If you slip and fall on ice within 10 to 15 feet of your car, the car did not cause your fall, so that is not a “car accident” under the Statutory Accident Compensation Schedule (SABS), Ontario’s License Appeal Tribunal (LAT) ruled last week.
While this result may seem like a good idea to P&C auto insurers, the case law surrounding whether something constitutes a car accident under SABS is weak and complicated. Even in this case, the plaintiff has successfully proved that walking 10-15 minutes from your car counts as getting into your car for the purpose of claiming car accident.
That said, LAT felt its argument failed the legal “causality test” because the car had not caused her to fall.
“I think that the [claimant’s] injuries were not directly a result of the use or operation of the car,” Ontario LAT member Tavlin Kaur wrote in a decision released Thursday. “I rather think that her injuries were caused by an intermediate cause, namely the ice on the ground.
“The ice caused the slips and falls that led to her injuries, not the use or operation of her car. Although the vehicle was physically near the ice, it did not cause the slip and fall.”
In Buckley v. Wawanesa Insurance, Delores Buckley left her home and walked to her car holding her car key in her left hand. About 10 to 15 feet from her car, she slipped and fell on ice, breaking her hip.
Buckley had been lying on the floor for some time before her neighbor discovered her. Her neighbor helped her get into the car. She then drove to McDonald’s to pick up her husband, who then took her to the hospital.
In perhaps a warning to auto insurers, LAT agreed with Buckley that it was enough for her to walk to her car, 15 to 20 feet away, holding a key to show she had passed the “purposeful test” of car accidents. In other words, by approaching her vehicle, she “entered the vehicle” and was thus engaged in the “ordinary purpose” for which a car is used.
“I agree with the [insured driver] that the use and operation of the car began as she was in the process of entering her vehicle,” Kaur wrote. “The sole purpose of [the driver] walking from her house to her car was to pick up her husband. She had her key in her left hand. It was clearly intended to get into the vehicle when she slipped and fell on ice. I’m not convinced by it [Wawanesa Insurance’s] position that she just walked to the vehicle.”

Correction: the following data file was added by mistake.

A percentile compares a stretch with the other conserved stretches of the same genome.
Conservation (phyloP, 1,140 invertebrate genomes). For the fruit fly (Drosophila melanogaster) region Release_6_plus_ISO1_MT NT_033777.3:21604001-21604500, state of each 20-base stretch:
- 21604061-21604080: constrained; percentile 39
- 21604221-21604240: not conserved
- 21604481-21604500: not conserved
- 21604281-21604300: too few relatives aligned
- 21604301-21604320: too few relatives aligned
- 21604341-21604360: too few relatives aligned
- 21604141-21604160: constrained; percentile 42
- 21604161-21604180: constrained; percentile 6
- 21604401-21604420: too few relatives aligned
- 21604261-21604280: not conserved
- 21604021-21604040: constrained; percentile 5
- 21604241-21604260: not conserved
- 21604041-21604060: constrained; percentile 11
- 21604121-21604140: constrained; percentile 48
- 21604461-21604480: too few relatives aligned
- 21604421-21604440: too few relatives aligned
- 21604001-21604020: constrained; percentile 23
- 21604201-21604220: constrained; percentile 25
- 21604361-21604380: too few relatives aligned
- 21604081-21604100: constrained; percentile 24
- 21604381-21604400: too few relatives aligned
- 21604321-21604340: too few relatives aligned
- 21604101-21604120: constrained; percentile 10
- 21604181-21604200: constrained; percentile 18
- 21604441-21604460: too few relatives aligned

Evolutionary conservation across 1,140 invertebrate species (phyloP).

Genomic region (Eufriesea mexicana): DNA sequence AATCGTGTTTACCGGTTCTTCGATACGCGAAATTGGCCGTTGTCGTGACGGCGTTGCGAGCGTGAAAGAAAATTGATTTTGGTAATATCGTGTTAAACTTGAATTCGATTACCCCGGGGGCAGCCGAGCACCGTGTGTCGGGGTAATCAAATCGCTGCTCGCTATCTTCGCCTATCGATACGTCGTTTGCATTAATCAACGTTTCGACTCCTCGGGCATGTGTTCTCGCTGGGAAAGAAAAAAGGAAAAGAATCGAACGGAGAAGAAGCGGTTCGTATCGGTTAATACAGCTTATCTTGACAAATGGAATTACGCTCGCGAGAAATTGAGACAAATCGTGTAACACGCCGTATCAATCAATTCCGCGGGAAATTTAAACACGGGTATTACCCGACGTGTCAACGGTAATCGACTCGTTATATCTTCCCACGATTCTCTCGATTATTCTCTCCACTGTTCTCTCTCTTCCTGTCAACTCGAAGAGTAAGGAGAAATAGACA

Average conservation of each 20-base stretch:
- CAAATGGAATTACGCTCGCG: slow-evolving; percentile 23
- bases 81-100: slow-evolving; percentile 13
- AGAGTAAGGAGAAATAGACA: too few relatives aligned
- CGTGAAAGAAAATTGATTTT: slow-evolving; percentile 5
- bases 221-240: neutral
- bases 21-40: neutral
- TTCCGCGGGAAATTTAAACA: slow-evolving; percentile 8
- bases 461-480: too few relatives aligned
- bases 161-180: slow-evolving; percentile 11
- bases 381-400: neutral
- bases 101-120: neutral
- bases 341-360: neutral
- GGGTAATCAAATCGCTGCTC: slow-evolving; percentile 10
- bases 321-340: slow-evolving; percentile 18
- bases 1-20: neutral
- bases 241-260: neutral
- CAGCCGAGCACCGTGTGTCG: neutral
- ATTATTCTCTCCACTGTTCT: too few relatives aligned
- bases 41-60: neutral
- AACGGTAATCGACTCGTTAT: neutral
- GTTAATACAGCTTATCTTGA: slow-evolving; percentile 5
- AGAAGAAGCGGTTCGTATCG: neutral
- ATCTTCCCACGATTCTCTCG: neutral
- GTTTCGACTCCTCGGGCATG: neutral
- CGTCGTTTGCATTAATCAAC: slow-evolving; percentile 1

However, Buckley lost her case because of the three-pronged causation test. In other words, LAT found that ordinary use or operation of the car did not actually cause her injury.
Buckley argued that since she fell on the ice and broke her hip as she was about to get in the car — and since she eventually got in the car to go to McDonald’s, after which her husband drove her to the hospital — the’ ‘chain of causation’ (for example, her driving the car) remained unbroken throughout.
But the LAT referee ruled otherwise.
“The ice on the ground and the [claimant’s] slip-and-fall constitutes an independent intermediate event that broke the chain of events,” Kaur wrote. “It started when she left her house and walked to her car to pick up her husband and ended with her slipping and falling.
“The ice and resulting slips and falls occurred regardless of the use or operation of the car. The icy conditions on the ramp and resulting slips and falls of the applicant caused the applicant’s injuries.
Feature image courtesy of iStock.com/nycshooter